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Infectious Diseases in Obstetrics and Gynecology
Volume 5, Issue 2, Pages 133-141

Pathogenesis of HSV and CMV Infections in Pregnancy

1Laboratoire de Biologie Magenta, 41 Boulevard de Magenta, Paris 75010, France
2Laboratoire de Virologie, Groupe Hospitlier Pitié-Salpétrière, 83 Boulevard de l'Hôpital, Paris Cedex 13 75651, France

Received 1 October 1997; Accepted 21 October 1997

Copyright © 1997 Hindawi Publishing Corporation. This is an open access article distributed under the Creative Commons Attribution License, which permits unrestricted use, distribution, and reproduction in any medium, provided the original work is properly cited.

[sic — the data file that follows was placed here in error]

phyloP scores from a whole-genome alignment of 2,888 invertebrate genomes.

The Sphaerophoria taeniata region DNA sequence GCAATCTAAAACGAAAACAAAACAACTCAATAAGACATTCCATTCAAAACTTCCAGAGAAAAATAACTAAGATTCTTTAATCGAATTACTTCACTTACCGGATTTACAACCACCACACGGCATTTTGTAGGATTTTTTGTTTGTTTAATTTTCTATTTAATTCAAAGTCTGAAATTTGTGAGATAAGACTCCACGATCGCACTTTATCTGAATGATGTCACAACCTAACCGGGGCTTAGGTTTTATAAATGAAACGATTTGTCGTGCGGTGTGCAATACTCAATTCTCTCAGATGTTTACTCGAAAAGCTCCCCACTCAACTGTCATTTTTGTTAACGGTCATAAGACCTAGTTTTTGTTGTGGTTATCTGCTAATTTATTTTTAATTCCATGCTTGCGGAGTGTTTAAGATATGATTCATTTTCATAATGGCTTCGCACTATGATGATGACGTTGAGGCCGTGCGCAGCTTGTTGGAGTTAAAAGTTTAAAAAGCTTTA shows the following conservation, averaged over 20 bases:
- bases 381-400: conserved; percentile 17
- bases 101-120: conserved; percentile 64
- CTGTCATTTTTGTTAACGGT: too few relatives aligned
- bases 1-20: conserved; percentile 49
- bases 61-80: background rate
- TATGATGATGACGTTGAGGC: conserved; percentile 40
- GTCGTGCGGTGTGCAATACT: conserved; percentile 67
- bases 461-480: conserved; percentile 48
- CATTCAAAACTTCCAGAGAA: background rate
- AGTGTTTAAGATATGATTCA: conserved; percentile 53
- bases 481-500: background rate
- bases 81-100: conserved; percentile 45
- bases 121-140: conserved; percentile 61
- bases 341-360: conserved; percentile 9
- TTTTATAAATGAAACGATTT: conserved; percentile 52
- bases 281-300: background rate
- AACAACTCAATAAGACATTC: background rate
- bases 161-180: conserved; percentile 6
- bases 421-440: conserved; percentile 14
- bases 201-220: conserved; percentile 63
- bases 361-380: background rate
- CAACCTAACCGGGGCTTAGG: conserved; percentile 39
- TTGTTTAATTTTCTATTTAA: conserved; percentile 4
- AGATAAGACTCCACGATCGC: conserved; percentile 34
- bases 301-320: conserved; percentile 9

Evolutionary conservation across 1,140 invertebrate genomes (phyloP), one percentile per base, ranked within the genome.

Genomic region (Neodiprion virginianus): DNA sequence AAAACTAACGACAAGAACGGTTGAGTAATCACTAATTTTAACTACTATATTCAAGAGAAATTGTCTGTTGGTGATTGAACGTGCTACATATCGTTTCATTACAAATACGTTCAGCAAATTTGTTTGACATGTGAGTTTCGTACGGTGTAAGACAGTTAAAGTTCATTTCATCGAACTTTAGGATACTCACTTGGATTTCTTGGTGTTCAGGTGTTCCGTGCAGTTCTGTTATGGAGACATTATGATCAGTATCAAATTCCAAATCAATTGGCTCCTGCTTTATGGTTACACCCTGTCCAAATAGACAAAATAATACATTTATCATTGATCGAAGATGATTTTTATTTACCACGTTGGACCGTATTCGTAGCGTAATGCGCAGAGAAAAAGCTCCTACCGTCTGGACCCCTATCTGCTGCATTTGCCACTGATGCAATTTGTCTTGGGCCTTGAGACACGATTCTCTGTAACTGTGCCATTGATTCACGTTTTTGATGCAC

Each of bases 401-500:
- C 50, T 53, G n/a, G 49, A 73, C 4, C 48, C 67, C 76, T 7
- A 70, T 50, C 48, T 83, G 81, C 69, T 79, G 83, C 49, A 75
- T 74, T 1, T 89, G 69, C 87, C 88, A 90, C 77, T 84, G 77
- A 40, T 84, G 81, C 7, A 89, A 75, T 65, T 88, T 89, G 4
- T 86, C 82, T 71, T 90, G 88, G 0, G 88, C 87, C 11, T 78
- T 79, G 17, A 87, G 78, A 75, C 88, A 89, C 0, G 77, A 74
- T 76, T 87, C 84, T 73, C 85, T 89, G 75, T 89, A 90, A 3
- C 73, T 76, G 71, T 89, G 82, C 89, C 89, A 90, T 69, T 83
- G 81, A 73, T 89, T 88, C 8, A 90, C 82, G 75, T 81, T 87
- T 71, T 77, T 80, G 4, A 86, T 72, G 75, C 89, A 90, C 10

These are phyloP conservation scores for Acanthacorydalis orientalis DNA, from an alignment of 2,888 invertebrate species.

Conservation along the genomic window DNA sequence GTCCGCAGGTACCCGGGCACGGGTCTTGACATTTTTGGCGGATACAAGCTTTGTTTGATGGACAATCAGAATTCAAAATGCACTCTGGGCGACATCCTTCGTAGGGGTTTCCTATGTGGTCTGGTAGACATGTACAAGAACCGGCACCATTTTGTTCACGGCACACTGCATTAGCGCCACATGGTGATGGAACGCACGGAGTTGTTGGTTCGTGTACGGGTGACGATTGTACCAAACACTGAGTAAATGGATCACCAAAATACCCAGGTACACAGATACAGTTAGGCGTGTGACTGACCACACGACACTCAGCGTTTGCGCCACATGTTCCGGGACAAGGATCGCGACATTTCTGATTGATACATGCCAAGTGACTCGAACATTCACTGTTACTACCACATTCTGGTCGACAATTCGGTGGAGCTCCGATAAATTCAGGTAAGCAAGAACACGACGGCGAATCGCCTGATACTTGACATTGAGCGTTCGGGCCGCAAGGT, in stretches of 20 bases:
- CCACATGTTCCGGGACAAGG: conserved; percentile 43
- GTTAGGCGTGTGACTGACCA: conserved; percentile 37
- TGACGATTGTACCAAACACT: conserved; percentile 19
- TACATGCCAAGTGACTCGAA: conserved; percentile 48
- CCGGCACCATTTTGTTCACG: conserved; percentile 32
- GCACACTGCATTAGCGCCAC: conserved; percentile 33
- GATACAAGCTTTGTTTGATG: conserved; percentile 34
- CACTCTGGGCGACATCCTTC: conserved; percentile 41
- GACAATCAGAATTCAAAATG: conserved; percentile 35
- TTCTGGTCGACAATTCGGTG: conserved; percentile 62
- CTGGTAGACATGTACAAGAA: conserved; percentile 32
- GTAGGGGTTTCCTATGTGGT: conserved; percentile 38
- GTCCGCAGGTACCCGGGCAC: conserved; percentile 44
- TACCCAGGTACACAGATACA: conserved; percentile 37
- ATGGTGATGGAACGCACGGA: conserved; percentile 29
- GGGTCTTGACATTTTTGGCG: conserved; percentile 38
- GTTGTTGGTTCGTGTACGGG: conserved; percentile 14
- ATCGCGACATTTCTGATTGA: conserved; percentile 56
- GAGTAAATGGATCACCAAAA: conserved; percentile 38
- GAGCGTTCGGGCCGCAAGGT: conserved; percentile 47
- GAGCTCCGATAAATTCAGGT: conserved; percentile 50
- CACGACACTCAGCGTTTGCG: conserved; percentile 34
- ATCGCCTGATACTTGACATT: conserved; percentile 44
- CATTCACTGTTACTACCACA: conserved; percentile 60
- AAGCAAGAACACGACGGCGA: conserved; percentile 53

Human herpesvirus (HHSV) and human cytomegalovirus (HCMV) infections during pregnancy are a major concern of public health because of the risk for severe sequelae for the fetuses and the neonates and because primary infections, reinfections and reactivations can be asymptomatic. The risk for neonatal herpes is mostly congenital, while the risk for HCMV infection is either prenatal or congenital. Screening exposed women has not brought definite solutions but is currently being evaluated. Among pregnant women with active infection, evaluation of the fetus for contamination and thus for the risk for severe immediate or long-term sequelae for neonates is the major goal. Diagnostic tools are available, cell culture still being the gold standard, and polymerase chain reaction (PCR) being currently evaluated for its contribution to diagnosis of active infection. Consensus for screening pregnant women as well as achievement of antiviral vaccines are the most urgent intervention strategies to develop in the near future.